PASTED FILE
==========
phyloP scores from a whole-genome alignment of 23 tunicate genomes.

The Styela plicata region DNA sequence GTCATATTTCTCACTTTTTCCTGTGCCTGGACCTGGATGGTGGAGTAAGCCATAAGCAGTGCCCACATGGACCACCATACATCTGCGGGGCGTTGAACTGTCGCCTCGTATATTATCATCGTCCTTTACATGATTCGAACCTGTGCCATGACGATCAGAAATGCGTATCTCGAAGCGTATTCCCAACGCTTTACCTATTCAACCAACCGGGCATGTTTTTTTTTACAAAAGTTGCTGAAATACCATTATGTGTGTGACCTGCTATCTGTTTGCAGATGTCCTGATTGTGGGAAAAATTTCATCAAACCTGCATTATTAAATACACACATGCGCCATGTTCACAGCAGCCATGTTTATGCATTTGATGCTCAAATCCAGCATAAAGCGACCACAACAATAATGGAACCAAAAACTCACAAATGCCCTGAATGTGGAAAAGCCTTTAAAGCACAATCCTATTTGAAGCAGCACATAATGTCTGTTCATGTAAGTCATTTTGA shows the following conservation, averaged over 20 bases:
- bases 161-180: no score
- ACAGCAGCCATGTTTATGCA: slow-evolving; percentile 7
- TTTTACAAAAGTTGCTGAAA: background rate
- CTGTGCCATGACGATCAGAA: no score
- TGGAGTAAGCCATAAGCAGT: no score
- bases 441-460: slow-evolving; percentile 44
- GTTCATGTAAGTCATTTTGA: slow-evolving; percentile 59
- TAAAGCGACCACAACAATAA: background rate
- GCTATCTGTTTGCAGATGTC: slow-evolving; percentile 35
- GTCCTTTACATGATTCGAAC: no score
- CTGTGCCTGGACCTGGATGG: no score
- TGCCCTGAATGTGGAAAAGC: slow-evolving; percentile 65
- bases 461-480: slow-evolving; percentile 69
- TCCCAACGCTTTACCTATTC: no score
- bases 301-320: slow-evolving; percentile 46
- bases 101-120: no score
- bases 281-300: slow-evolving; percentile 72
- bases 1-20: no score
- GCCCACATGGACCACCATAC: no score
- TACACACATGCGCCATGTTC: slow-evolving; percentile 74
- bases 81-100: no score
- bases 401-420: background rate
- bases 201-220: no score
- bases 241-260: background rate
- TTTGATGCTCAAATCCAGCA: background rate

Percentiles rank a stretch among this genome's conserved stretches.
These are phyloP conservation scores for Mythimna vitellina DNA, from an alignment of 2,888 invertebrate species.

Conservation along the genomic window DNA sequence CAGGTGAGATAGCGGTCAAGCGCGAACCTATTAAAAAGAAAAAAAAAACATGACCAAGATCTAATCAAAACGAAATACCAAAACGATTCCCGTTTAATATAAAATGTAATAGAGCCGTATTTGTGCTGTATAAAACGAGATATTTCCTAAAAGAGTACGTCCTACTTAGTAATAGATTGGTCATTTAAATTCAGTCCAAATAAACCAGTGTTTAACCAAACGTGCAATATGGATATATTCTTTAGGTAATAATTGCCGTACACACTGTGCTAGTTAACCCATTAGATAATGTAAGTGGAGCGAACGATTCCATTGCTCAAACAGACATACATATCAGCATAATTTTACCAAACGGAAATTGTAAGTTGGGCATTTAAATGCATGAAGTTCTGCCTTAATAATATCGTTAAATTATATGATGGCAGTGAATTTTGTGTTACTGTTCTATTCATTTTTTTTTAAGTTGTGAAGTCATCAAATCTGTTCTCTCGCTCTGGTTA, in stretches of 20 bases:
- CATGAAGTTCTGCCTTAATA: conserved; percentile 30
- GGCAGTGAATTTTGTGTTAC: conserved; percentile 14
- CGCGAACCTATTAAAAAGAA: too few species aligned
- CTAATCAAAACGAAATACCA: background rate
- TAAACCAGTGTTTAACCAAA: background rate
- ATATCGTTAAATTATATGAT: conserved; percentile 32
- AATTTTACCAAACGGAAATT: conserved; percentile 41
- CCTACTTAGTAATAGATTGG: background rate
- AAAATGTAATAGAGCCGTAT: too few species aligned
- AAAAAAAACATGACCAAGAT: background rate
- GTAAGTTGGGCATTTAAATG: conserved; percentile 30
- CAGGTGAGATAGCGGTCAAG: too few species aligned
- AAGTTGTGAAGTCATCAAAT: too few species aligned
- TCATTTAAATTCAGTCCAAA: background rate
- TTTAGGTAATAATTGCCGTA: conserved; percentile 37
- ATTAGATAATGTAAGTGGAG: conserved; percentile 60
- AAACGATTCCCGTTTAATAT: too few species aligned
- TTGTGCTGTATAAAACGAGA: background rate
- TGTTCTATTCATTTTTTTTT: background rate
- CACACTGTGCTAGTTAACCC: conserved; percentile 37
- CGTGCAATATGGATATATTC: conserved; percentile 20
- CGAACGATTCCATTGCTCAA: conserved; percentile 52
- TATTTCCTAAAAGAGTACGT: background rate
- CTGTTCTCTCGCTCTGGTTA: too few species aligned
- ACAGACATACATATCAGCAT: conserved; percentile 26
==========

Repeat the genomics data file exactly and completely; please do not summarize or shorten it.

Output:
phyloP scores from a whole-genome alignment of 23 tunicate genomes.

The Styela plicata region DNA sequence GTCATATTTCTCACTTTTTCCTGTGCCTGGACCTGGATGGTGGAGTAAGCCATAAGCAGTGCCCACATGGACCACCATACATCTGCGGGGCGTTGAACTGTCGCCTCGTATATTATCATCGTCCTTTACATGATTCGAACCTGTGCCATGACGATCAGAAATGCGTATCTCGAAGCGTATTCCCAACGCTTTACCTATTCAACCAACCGGGCATGTTTTTTTTTACAAAAGTTGCTGAAATACCATTATGTGTGTGACCTGCTATCTGTTTGCAGATGTCCTGATTGTGGGAAAAATTTCATCAAACCTGCATTATTAAATACACACATGCGCCATGTTCACAGCAGCCATGTTTATGCATTTGATGCTCAAATCCAGCATAAAGCGACCACAACAATAATGGAACCAAAAACTCACAAATGCCCTGAATGTGGAAAAGCCTTTAAAGCACAATCCTATTTGAAGCAGCACATAATGTCTGTTCATGTAAGTCATTTTGA shows the following conservation, averaged over 20 bases:
- bases 161-180: no score
- ACAGCAGCCATGTTTATGCA: slow-evolving; percentile 7
- TTTTACAAAAGTTGCTGAAA: background rate
- CTGTGCCATGACGATCAGAA: no score
- TGGAGTAAGCCATAAGCAGT: no score
- bases 441-460: slow-evolving; percentile 44
- GTTCATGTAAGTCATTTTGA: slow-evolving; percentile 59
- TAAAGCGACCACAACAATAA: background rate
- GCTATCTGTTTGCAGATGTC: slow-evolving; percentile 35
- GTCCTTTACATGATTCGAAC: no score
- CTGTGCCTGGACCTGGATGG: no score
- TGCCCTGAATGTGGAAAAGC: slow-evolving; percentile 65
- bases 461-480: slow-evolving; percentile 69
- TCCCAACGCTTTACCTATTC: no score
- bases 301-320: slow-evolving; percentile 46
- bases 101-120: no score
- bases 281-300: slow-evolving; percentile 72
- bases 1-20: no score
- GCCCACATGGACCACCATAC: no score
- TACACACATGCGCCATGTTC: slow-evolving; percentile 74
- bases 81-100: no score
- bases 401-420: background rate
- bases 201-220: no score
- bases 241-260: background rate
- TTTGATGCTCAAATCCAGCA: background rate

Percentiles rank a stretch among this genome's conserved stretches.
These are phyloP conservation scores for Mythimna vitellina DNA, from an alignment of 2,888 invertebrate species.

Conservation along the genomic window DNA sequence CAGGTGAGATAGCGGTCAAGCGCGAACCTATTAAAAAGAAAAAAAAAACATGACCAAGATCTAATCAAAACGAAATACCAAAACGATTCCCGTTTAATATAAAATGTAATAGAGCCGTATTTGTGCTGTATAAAACGAGATATTTCCTAAAAGAGTACGTCCTACTTAGTAATAGATTGGTCATTTAAATTCAGTCCAAATAAACCAGTGTTTAACCAAACGTGCAATATGGATATATTCTTTAGGTAATAATTGCCGTACACACTGTGCTAGTTAACCCATTAGATAATGTAAGTGGAGCGAACGATTCCATTGCTCAAACAGACATACATATCAGCATAATTTTACCAAACGGAAATTGTAAGTTGGGCATTTAAATGCATGAAGTTCTGCCTTAATAATATCGTTAAATTATATGATGGCAGTGAATTTTGTGTTACTGTTCTATTCATTTTTTTTTAAGTTGTGAAGTCATCAAATCTGTTCTCTCGCTCTGGTTA, in stretches of 20 bases:
- CATGAAGTTCTGCCTTAATA: conserved; percentile 30
- GGCAGTGAATTTTGTGTTAC: conserved; percentile 14
- CGCGAACCTATTAAAAAGAA: too few species aligned
- CTAATCAAAACGAAATACCA: background rate
- TAAACCAGTGTTTAACCAAA: background rate
- ATATCGTTAAATTATATGAT: conserved; percentile 32
- AATTTTACCAAACGGAAATT: conserved; percentile 41
- CCTACTTAGTAATAGATTGG: background rate
- AAAATGTAATAGAGCCGTAT: too few species aligned
- AAAAAAAACATGACCAAGAT: background rate
- GTAAGTTGGGCATTTAAATG: conserved; percentile 30
- CAGGTGAGATAGCGGTCAAG: too few species aligned
- AAGTTGTGAAGTCATCAAAT: too few species aligned
- TCATTTAAATTCAGTCCAAA: background rate
- TTTAGGTAATAATTGCCGTA: conserved; percentile 37
- ATTAGATAATGTAAGTGGAG: conserved; percentile 60
- AAACGATTCCCGTTTAATAT: too few species aligned
- TTGTGCTGTATAAAACGAGA: background rate
- TGTTCTATTCATTTTTTTTT: background rate
- CACACTGTGCTAGTTAACCC: conserved; percentile 37
- CGTGCAATATGGATATATTC: conserved; percentile 20
- CGAACGATTCCATTGCTCAA: conserved; percentile 52
- TATTTCCTAAAAGAGTACGT: background rate
- CTGTTCTCTCGCTCTGGTTA: too few species aligned
- ACAGACATACATATCAGCAT: conserved; percentile 26